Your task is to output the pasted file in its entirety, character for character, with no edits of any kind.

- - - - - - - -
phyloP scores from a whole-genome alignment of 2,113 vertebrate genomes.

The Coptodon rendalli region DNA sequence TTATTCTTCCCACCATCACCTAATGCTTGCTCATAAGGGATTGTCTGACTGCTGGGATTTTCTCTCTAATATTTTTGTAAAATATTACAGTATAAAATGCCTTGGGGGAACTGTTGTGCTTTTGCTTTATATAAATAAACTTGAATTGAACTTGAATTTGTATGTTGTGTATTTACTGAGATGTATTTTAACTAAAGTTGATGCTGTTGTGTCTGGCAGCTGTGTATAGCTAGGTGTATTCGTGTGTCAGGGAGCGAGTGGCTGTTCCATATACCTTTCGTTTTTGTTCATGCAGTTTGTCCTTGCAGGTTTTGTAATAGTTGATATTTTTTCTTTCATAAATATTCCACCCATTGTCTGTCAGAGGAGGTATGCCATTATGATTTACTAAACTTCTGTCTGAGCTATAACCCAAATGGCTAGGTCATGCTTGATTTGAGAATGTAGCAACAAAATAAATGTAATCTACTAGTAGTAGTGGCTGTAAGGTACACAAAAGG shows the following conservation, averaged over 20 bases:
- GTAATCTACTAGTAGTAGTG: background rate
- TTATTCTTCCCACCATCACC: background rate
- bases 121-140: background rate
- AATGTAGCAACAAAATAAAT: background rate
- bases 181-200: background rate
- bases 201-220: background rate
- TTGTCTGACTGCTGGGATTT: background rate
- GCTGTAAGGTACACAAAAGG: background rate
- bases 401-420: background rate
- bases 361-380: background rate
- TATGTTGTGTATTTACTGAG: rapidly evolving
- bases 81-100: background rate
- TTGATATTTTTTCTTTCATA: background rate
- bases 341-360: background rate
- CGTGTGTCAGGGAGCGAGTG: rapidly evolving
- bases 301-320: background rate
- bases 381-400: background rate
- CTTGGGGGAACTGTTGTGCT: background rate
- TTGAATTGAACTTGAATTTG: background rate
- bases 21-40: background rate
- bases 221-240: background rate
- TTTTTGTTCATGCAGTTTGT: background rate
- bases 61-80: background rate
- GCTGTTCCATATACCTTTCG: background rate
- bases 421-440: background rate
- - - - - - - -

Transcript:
phyloP scores from a whole-genome alignment of 2,113 vertebrate genomes.

The Coptodon rendalli region DNA sequence TTATTCTTCCCACCATCACCTAATGCTTGCTCATAAGGGATTGTCTGACTGCTGGGATTTTCTCTCTAATATTTTTGTAAAATATTACAGTATAAAATGCCTTGGGGGAACTGTTGTGCTTTTGCTTTATATAAATAAACTTGAATTGAACTTGAATTTGTATGTTGTGTATTTACTGAGATGTATTTTAACTAAAGTTGATGCTGTTGTGTCTGGCAGCTGTGTATAGCTAGGTGTATTCGTGTGTCAGGGAGCGAGTGGCTGTTCCATATACCTTTCGTTTTTGTTCATGCAGTTTGTCCTTGCAGGTTTTGTAATAGTTGATATTTTTTCTTTCATAAATATTCCACCCATTGTCTGTCAGAGGAGGTATGCCATTATGATTTACTAAACTTCTGTCTGAGCTATAACCCAAATGGCTAGGTCATGCTTGATTTGAGAATGTAGCAACAAAATAAATGTAATCTACTAGTAGTAGTGGCTGTAAGGTACACAAAAGG shows the following conservation, averaged over 20 bases:
- GTAATCTACTAGTAGTAGTG: background rate
- TTATTCTTCCCACCATCACC: background rate
- bases 121-140: background rate
- AATGTAGCAACAAAATAAAT: background rate
- bases 181-200: background rate
- bases 201-220: background rate
- TTGTCTGACTGCTGGGATTT: background rate
- GCTGTAAGGTACACAAAAGG: background rate
- bases 401-420: background rate
- bases 361-380: background rate
- TATGTTGTGTATTTACTGAG: rapidly evolving
- bases 81-100: background rate
- TTGATATTTTTTCTTTCATA: background rate
- bases 341-360: background rate
- CGTGTGTCAGGGAGCGAGTG: rapidly evolving
- bases 301-320: background rate
- bases 381-400: background rate
- CTTGGGGGAACTGTTGTGCT: background rate
- TTGAATTGAACTTGAATTTG: background rate
- bases 21-40: background rate
- bases 221-240: background rate
- TTTTTGTTCATGCAGTTTGT: background rate
- bases 61-80: background rate
- GCTGTTCCATATACCTTTCG: background rate
- bases 421-440: background rate